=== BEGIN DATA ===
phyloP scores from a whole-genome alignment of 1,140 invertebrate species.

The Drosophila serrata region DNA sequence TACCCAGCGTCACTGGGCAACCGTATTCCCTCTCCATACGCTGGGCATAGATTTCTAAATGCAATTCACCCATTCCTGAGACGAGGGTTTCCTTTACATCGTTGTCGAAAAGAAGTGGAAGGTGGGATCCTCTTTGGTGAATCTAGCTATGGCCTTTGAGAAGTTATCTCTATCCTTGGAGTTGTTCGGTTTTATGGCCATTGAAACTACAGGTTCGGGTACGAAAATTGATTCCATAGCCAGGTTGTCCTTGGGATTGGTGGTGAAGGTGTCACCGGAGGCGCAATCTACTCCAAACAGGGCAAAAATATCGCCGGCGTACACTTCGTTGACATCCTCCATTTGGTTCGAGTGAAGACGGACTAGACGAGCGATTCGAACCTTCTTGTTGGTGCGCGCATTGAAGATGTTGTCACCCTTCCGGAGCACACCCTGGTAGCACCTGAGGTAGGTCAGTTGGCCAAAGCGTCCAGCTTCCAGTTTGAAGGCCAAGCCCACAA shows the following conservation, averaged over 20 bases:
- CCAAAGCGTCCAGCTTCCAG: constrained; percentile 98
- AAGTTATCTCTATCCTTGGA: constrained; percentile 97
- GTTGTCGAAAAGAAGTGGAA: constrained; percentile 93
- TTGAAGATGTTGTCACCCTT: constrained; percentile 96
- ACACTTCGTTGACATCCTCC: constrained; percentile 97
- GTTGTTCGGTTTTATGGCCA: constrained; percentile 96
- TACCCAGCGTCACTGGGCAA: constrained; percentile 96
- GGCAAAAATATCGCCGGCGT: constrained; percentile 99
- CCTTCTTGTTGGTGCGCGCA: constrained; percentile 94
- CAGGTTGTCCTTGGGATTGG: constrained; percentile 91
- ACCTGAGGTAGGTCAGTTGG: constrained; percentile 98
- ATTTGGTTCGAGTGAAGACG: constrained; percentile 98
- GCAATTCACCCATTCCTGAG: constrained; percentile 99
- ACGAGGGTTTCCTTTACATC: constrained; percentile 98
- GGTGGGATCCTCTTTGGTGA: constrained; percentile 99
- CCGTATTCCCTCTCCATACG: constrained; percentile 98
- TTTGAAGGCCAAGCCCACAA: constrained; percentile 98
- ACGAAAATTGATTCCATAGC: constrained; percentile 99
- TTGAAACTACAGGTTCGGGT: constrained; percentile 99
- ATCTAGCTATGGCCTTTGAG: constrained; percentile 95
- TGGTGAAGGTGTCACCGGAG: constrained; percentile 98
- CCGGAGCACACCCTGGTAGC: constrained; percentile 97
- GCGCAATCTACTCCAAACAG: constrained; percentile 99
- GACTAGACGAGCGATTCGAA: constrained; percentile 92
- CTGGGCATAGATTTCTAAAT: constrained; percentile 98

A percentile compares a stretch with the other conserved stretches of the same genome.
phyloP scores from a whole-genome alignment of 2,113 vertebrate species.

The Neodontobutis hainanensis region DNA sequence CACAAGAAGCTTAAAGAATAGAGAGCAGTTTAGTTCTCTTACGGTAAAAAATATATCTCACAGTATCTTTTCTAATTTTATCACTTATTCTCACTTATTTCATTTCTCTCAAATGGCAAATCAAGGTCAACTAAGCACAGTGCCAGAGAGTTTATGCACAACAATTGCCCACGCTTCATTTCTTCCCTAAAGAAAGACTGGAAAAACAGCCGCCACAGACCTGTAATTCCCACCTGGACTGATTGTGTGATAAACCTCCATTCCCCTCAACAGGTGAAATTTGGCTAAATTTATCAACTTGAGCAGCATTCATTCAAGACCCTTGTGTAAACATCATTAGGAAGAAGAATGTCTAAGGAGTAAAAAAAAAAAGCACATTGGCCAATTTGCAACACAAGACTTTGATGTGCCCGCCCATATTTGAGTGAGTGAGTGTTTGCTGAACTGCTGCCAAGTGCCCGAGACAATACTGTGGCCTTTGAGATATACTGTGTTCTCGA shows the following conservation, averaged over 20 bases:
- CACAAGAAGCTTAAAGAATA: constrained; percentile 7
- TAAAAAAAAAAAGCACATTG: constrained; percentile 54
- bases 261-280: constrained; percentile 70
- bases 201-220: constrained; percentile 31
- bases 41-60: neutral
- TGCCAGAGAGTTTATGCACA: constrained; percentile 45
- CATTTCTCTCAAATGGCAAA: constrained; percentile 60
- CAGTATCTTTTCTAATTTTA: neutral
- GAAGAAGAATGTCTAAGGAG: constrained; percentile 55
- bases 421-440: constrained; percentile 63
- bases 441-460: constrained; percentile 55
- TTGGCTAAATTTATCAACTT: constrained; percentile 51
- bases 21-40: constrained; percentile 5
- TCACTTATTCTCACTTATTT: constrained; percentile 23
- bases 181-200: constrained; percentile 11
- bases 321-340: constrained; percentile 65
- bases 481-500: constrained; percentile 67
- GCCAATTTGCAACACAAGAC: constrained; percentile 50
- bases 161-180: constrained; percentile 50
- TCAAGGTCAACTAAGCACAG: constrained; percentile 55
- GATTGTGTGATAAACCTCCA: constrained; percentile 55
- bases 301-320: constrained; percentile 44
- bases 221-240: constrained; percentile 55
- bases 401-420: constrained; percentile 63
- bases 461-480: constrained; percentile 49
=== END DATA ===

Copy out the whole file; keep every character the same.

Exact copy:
phyloP scores from a whole-genome alignment of 1,140 invertebrate species.

The Drosophila serrata region DNA sequence TACCCAGCGTCACTGGGCAACCGTATTCCCTCTCCATACGCTGGGCATAGATTTCTAAATGCAATTCACCCATTCCTGAGACGAGGGTTTCCTTTACATCGTTGTCGAAAAGAAGTGGAAGGTGGGATCCTCTTTGGTGAATCTAGCTATGGCCTTTGAGAAGTTATCTCTATCCTTGGAGTTGTTCGGTTTTATGGCCATTGAAACTACAGGTTCGGGTACGAAAATTGATTCCATAGCCAGGTTGTCCTTGGGATTGGTGGTGAAGGTGTCACCGGAGGCGCAATCTACTCCAAACAGGGCAAAAATATCGCCGGCGTACACTTCGTTGACATCCTCCATTTGGTTCGAGTGAAGACGGACTAGACGAGCGATTCGAACCTTCTTGTTGGTGCGCGCATTGAAGATGTTGTCACCCTTCCGGAGCACACCCTGGTAGCACCTGAGGTAGGTCAGTTGGCCAAAGCGTCCAGCTTCCAGTTTGAAGGCCAAGCCCACAA shows the following conservation, averaged over 20 bases:
- CCAAAGCGTCCAGCTTCCAG: constrained; percentile 98
- AAGTTATCTCTATCCTTGGA: constrained; percentile 97
- GTTGTCGAAAAGAAGTGGAA: constrained; percentile 93
- TTGAAGATGTTGTCACCCTT: constrained; percentile 96
- ACACTTCGTTGACATCCTCC: constrained; percentile 97
- GTTGTTCGGTTTTATGGCCA: constrained; percentile 96
- TACCCAGCGTCACTGGGCAA: constrained; percentile 96
- GGCAAAAATATCGCCGGCGT: constrained; percentile 99
- CCTTCTTGTTGGTGCGCGCA: constrained; percentile 94
- CAGGTTGTCCTTGGGATTGG: constrained; percentile 91
- ACCTGAGGTAGGTCAGTTGG: constrained; percentile 98
- ATTTGGTTCGAGTGAAGACG: constrained; percentile 98
- GCAATTCACCCATTCCTGAG: constrained; percentile 99
- ACGAGGGTTTCCTTTACATC: constrained; percentile 98
- GGTGGGATCCTCTTTGGTGA: constrained; percentile 99
- CCGTATTCCCTCTCCATACG: constrained; percentile 98
- TTTGAAGGCCAAGCCCACAA: constrained; percentile 98
- ACGAAAATTGATTCCATAGC: constrained; percentile 99
- TTGAAACTACAGGTTCGGGT: constrained; percentile 99
- ATCTAGCTATGGCCTTTGAG: constrained; percentile 95
- TGGTGAAGGTGTCACCGGAG: constrained; percentile 98
- CCGGAGCACACCCTGGTAGC: constrained; percentile 97
- GCGCAATCTACTCCAAACAG: constrained; percentile 99
- GACTAGACGAGCGATTCGAA: constrained; percentile 92
- CTGGGCATAGATTTCTAAAT: constrained; percentile 98

A percentile compares a stretch with the other conserved stretches of the same genome.
phyloP scores from a whole-genome alignment of 2,113 vertebrate species.

The Neodontobutis hainanensis region DNA sequence CACAAGAAGCTTAAAGAATAGAGAGCAGTTTAGTTCTCTTACGGTAAAAAATATATCTCACAGTATCTTTTCTAATTTTATCACTTATTCTCACTTATTTCATTTCTCTCAAATGGCAAATCAAGGTCAACTAAGCACAGTGCCAGAGAGTTTATGCACAACAATTGCCCACGCTTCATTTCTTCCCTAAAGAAAGACTGGAAAAACAGCCGCCACAGACCTGTAATTCCCACCTGGACTGATTGTGTGATAAACCTCCATTCCCCTCAACAGGTGAAATTTGGCTAAATTTATCAACTTGAGCAGCATTCATTCAAGACCCTTGTGTAAACATCATTAGGAAGAAGAATGTCTAAGGAGTAAAAAAAAAAAGCACATTGGCCAATTTGCAACACAAGACTTTGATGTGCCCGCCCATATTTGAGTGAGTGAGTGTTTGCTGAACTGCTGCCAAGTGCCCGAGACAATACTGTGGCCTTTGAGATATACTGTGTTCTCGA shows the following conservation, averaged over 20 bases:
- CACAAGAAGCTTAAAGAATA: constrained; percentile 7
- TAAAAAAAAAAAGCACATTG: constrained; percentile 54
- bases 261-280: constrained; percentile 70
- bases 201-220: constrained; percentile 31
- bases 41-60: neutral
- TGCCAGAGAGTTTATGCACA: constrained; percentile 45
- CATTTCTCTCAAATGGCAAA: constrained; percentile 60
- CAGTATCTTTTCTAATTTTA: neutral
- GAAGAAGAATGTCTAAGGAG: constrained; percentile 55
- bases 421-440: constrained; percentile 63
- bases 441-460: constrained; percentile 55
- TTGGCTAAATTTATCAACTT: constrained; percentile 51
- bases 21-40: constrained; percentile 5
- TCACTTATTCTCACTTATTT: constrained; percentile 23
- bases 181-200: constrained; percentile 11
- bases 321-340: constrained; percentile 65
- bases 481-500: constrained; percentile 67
- GCCAATTTGCAACACAAGAC: constrained; percentile 50
- bases 161-180: constrained; percentile 50
- TCAAGGTCAACTAAGCACAG: constrained; percentile 55
- GATTGTGTGATAAACCTCCA: constrained; percentile 55
- bases 301-320: constrained; percentile 44
- bases 221-240: constrained; percentile 55
- bases 401-420: constrained; percentile 63
- bases 461-480: constrained; percentile 49